Judoka Cho Gu-ham wins silver in men's 100 kilograms

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Judoka Cho Gu-ham wins silver in men's 100 kilograms

Cho Gu-ham, right, competes against Aaron Wolf of Japan in the men’s 100 kilogram judo final at Nippon Budokan in Tokyo on Thursday. [AP/YONHAP]

Cho Gu-ham, right, competes against Aaron Wolf of Japan in the men’s 100 kilogram judo final at Nippon Budokan in Tokyo on Thursday. [AP/YONHAP]

 
Korea judoka Cho Gu-ham took silver in the men’s 100 kilogram, losing a grueling fight to Aaron Wolf of Japan at Nippon Budokan in Tokyo on Thursday.
 
It took 9 minutes and 35 seconds of golden score time for Cho and Wolf to settle the score, the longest judo match of the Tokyo Olympics so far. Both judokas picked up two penalties in normal time, but were so evenly matched that for over 10 minutes of fighting, neither could break through.
 
Ultimately it was an ippon from Wolf that won the day, taking Cho down to end the war of attrition as the two visibly exhausted judokas struggled to find the strength to break through.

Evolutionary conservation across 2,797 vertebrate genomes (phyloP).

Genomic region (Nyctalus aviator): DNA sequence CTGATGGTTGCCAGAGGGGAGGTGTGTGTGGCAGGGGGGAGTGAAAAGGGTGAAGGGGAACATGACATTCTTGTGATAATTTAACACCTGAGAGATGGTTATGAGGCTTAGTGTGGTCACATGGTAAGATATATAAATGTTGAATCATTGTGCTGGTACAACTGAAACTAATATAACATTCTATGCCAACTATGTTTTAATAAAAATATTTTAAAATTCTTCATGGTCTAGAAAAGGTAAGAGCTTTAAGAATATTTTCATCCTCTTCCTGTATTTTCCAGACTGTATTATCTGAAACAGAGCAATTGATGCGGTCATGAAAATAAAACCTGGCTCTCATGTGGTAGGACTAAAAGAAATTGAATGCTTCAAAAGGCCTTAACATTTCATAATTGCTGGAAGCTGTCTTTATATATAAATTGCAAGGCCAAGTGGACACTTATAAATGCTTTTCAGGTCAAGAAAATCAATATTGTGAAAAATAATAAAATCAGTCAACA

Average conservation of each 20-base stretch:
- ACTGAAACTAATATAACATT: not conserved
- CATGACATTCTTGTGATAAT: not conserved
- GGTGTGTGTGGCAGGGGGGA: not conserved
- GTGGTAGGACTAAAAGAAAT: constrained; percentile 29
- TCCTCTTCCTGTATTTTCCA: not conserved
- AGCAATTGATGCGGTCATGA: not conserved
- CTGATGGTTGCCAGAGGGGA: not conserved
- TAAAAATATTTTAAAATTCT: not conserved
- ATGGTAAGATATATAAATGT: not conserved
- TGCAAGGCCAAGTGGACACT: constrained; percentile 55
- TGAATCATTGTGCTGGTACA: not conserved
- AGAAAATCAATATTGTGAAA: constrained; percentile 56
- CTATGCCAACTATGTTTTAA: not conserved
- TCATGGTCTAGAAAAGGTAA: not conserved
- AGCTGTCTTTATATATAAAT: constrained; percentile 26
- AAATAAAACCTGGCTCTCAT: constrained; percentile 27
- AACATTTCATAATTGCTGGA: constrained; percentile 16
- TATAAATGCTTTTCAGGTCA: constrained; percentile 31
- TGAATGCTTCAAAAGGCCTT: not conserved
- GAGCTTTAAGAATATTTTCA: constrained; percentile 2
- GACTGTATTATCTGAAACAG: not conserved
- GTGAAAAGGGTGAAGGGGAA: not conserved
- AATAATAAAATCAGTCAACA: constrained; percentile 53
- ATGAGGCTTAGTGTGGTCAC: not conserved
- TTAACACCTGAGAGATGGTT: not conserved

Cho took down world No. 2 Jorge Fonseca of Portugal in the semifinal, edging him out with a single Waza-Ari in a fairly closely matched fight. Cho emerged victorious to reach the final while Fonseca went on to claim bronze, beating Shady Elnahas of Canada in the bronze medal match.
 
Korea’s Yoon Hyun-ji also came very close to medaling in the women’s 78 kilogram, fighting all the way to the bronze medal game where she lost out to Mayra Aguiar of Brazil.
 
After an impressive day on the mat, Yoon’s path to the gold medal game was blocked by world No. 1 Madeleine Malonga of France.  
 
Yoon, ranked No. 23 in the world going into the Games, defied the odds to get as far as she did, beating world No. 5 Guusje Steenhuis of the Netherlands and world No. 7 Natalie Powell of Great Britain earlier in the day.
 
Korea headed to Tokyo hoping to beat Japan at its own game in judo. Wolf may have taken the gold medal for Japan on Thursday, but that the world No. 6 made it so far is plenty of reason to be proud.  
 
Before Cho took silver on Thursday, An Chang-rim took bronze in the men’s 73 kilograms on Monday and An Ba-ul took bronze in the men’s 66 kilogram on Sunday.
 
Korea will continue its judo medal hunt on Friday, when Han Mi-jin tries her luck in the women’s plus 78 kilogram and Kim Min-jong contests the men’s plus 100 kilograms. Both face a tough fight — Han is the world No. 20 and Kim is the world No. 14.

BY JIM BULLEY [jim.bulley@joongang.co.kr]
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